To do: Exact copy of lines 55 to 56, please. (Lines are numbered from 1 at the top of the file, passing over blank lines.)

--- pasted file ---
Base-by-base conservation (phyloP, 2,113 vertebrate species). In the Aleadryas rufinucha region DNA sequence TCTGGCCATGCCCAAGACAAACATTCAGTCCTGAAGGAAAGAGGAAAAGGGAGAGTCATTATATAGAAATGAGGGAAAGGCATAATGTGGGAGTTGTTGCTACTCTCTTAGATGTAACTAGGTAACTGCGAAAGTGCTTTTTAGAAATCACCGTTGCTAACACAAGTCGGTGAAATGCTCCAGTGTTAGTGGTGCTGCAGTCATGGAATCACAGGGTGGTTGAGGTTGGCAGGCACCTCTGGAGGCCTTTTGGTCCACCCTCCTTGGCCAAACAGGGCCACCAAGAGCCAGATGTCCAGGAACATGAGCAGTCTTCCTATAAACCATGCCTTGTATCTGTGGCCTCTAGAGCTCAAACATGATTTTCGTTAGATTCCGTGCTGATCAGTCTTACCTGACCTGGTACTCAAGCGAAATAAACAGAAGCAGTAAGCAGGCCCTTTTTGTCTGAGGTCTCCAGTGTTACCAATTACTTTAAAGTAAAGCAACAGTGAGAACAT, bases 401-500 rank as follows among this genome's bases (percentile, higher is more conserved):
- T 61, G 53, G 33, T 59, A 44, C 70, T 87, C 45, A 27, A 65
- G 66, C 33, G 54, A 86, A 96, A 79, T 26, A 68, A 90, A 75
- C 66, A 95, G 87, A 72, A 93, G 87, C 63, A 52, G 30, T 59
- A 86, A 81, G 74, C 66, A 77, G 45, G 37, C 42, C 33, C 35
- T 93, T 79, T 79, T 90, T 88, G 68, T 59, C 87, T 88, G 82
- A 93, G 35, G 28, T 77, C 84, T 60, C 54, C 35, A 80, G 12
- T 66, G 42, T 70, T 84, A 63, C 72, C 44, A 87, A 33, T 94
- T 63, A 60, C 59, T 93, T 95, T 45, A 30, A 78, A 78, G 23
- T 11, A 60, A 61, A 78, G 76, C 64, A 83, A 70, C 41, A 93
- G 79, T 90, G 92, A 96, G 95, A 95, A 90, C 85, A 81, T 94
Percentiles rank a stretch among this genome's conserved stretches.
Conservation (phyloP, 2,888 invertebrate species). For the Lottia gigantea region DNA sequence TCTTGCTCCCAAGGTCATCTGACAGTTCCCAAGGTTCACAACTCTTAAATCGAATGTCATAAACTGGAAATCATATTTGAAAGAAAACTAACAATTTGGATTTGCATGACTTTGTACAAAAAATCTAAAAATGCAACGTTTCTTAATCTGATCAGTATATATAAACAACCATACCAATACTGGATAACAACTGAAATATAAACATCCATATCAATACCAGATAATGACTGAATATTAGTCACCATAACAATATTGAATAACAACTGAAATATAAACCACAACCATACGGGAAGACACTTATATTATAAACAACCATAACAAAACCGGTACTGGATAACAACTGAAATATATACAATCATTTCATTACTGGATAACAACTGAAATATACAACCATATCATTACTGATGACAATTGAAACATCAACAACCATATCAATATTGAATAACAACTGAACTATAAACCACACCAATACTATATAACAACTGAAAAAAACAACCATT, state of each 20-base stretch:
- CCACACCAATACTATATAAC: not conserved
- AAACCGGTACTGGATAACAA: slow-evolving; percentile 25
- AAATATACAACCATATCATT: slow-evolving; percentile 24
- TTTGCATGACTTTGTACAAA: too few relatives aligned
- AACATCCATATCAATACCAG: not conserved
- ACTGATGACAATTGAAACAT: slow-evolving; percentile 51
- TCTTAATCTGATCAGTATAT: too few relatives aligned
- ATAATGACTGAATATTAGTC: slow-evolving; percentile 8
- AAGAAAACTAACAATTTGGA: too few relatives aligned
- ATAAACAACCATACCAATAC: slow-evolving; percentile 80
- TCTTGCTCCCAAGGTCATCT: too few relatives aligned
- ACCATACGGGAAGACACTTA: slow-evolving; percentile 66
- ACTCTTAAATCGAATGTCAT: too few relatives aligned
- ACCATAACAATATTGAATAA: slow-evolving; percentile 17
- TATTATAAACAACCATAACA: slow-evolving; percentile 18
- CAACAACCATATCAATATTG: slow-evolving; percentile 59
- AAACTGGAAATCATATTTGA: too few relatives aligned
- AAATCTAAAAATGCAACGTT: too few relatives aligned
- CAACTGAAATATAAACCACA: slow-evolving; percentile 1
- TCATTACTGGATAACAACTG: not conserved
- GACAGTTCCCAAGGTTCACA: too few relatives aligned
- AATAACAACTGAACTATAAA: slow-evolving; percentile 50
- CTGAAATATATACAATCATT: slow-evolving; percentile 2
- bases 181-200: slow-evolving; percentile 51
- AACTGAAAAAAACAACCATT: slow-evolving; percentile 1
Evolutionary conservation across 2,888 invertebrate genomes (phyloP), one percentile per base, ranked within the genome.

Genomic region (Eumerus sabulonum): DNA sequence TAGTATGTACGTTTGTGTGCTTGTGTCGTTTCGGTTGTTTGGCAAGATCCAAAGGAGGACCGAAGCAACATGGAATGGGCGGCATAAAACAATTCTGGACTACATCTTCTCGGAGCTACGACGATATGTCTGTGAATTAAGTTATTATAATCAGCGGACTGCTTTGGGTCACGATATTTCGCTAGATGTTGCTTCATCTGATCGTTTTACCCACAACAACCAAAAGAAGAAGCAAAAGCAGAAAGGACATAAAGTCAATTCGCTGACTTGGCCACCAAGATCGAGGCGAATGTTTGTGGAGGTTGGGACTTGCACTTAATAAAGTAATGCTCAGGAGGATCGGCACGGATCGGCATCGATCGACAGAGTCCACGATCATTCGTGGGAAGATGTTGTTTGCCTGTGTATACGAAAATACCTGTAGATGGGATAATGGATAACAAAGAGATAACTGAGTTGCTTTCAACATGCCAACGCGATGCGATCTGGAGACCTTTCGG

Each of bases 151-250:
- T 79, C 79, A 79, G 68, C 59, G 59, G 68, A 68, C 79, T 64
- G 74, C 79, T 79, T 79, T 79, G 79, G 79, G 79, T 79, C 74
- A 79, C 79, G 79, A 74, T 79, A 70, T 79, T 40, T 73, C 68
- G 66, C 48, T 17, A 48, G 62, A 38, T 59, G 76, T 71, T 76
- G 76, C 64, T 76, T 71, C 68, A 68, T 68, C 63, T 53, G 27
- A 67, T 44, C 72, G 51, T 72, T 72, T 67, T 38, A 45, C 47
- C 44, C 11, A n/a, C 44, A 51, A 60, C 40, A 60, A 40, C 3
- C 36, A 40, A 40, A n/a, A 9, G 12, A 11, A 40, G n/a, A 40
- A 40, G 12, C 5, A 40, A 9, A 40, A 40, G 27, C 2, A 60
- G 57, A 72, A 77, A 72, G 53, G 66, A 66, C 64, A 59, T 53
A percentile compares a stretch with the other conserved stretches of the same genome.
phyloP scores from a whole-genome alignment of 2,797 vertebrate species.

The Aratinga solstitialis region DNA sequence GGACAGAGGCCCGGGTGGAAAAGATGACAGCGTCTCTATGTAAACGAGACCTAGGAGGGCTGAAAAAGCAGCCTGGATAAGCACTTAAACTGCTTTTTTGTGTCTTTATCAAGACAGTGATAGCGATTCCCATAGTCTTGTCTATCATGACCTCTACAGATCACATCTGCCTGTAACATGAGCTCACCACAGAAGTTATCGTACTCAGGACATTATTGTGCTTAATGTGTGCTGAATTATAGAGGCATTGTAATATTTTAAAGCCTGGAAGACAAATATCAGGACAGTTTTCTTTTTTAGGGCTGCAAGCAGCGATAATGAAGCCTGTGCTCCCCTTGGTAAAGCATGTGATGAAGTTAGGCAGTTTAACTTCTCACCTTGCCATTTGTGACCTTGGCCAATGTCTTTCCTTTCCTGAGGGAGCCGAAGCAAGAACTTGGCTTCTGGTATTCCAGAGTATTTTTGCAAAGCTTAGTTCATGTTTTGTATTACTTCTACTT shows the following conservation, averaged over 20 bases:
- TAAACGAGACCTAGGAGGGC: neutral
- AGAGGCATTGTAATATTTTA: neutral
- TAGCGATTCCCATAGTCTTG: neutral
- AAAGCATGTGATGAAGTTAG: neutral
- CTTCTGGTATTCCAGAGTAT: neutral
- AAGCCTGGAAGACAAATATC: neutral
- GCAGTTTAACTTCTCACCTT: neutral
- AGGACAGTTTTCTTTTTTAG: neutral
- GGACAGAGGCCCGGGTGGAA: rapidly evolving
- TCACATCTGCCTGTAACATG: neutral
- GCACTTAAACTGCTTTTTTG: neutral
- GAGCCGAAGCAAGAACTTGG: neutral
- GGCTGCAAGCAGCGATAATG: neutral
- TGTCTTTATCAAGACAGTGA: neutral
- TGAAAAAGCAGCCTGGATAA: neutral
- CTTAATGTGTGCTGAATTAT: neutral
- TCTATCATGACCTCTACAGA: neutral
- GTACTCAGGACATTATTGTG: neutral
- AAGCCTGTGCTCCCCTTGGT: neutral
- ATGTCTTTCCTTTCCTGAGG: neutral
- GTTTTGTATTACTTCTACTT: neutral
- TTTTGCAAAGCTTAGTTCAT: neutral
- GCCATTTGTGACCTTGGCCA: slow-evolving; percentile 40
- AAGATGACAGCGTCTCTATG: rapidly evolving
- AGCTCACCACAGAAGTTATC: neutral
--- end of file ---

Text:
- TAAACGAGACCTAGGAGGGC: neutral
- AGAGGCATTGTAATATTTTA: neutral